“That’s the combat town,” says recent sniper school graduate Lee Estes. “We had to draw a map of the area and indicate distances between buildings. Do you see that target?” pointing to a wall on the central building. “We used that target as a point of reference to determine sizes of other targets and distances.
Marksmen have used all sorts of methods for determining distance. The length of a football field is popular, height of a human being, length of a car and even the width of a road. When peering through the lens of an optic, mil-dots are a common tool used by shooters to gather range estimation. A decade ago, rangefinders used by the military were large and obtrusive, sometimes requiring special ranges to fire the laser in training. Even then, marksmen were never to solely rely on technology but to fall back on the skill learned in training.
Today, the scene is much different as the latest rangefinders are compact and easy to use. They can be easily stowed in the field kit and readily deployed. Recognizing the benefits of technology, the U.S. Army has awarded Bushnell a contract for a special military version of the Elite 1500 to “enhance combat capabilities of troops in the field.”
When a target is ranged, the rangefinder works off a reflection of the unit’s laser across a given distance. More than a year ago, I participated in a rangefinder test founded on science and reality. At that time, the test was aimed at hunting and an animal hide was used as a realistic component meeting the needs of the intended user. Being that the military was adopting this product, this test would have to incorporate a vehicle, steel, wood, earth and, of course, a human. A large white target board was used as the control.
Lee Estes and I would mount the rangefinder on a tripod and evaluate it on the ground in a prone position at a 1,500-yard rifle range. Starting at 100 yards, we would go back to 200 and then go back to five. After five, we evaluated the different modes at 100-yard increments and wouldn’t stop until we ran out of range or the unit quit.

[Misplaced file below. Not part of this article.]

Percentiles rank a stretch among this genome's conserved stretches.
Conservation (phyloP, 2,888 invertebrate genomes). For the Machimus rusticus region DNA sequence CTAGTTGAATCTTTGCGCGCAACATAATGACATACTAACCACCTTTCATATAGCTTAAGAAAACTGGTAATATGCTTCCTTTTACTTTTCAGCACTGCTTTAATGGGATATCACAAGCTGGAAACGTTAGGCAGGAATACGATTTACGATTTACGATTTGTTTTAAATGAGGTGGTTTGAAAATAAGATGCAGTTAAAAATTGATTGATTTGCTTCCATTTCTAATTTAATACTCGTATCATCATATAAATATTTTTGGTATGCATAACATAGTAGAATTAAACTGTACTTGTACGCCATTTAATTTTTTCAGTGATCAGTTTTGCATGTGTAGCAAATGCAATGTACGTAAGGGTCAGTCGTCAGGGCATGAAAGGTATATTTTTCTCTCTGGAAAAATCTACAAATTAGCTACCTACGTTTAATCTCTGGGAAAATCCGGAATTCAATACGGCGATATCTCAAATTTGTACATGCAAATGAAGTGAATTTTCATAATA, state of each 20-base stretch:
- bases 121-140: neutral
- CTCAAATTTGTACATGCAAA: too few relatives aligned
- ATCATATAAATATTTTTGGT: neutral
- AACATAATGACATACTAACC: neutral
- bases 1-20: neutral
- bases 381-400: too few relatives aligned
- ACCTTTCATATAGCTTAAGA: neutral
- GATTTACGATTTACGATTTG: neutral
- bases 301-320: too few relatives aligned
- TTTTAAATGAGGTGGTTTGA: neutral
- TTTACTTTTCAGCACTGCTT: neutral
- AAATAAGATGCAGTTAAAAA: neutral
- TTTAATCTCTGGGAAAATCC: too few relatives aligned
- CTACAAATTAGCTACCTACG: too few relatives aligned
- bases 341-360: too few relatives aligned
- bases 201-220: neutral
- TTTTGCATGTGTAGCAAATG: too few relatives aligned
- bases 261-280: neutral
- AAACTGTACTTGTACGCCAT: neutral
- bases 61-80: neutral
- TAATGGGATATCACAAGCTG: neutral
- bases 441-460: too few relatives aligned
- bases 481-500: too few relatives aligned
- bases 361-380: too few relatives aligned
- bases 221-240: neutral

Working the Rangefinder
The first test was to determine how intuitive it was to operate. The Bushnell Elite 1500 has just two control buttons, a range button on the top of the unit and a mode button that is placed just left of the eye piece. It was quite easy to start picking out distances within seconds after inserting the battery and figuring out how to turn it on. Featuring only two buttons, it didn’t take long to learn that the top button powered the unit.
The unit features three modes: bullseye, brush and scan. Scan mode is great for obtaining continuous updates, which is especially helpful with moving targets. As a suburban drove down to the target area, I stood at the 500-yard line and tested the scan mode. It paused between calculations as the vehicle raced down but slowing to 15 m.p.h. and less, the suburban’s changing range was easily calculated.
The brush mode is represented by an LCD indicator displaying a cluster of trees. This mode is designed to help the laser bypass brush and branches that can interfere with the laser projection. If the laser detects more than one object in this mode, it will give the reading for the object at greater distance. Bushnell offers a useful tip that when in this mode, intentionally moving the laser across many objects will help to display only the furthest objects recognized by this laser. In the prone, this mode proved its effectiveness through high grass that could interfere with other rangefinders.
The bullseye mode got used the most during testing, but required great stability at small and non-reflective targets beyond 700 yards. When more than one object is detected in this mode, the distance of the closest target is displayed and the LCD indicator changes from a bullseye to a bullseye with a crosshair. Like the brush mode, Bushnell’s tip of intentionally forcing the laser to hit multiple objects will ensure that only the closest object’s range is displayed in bullseye mode.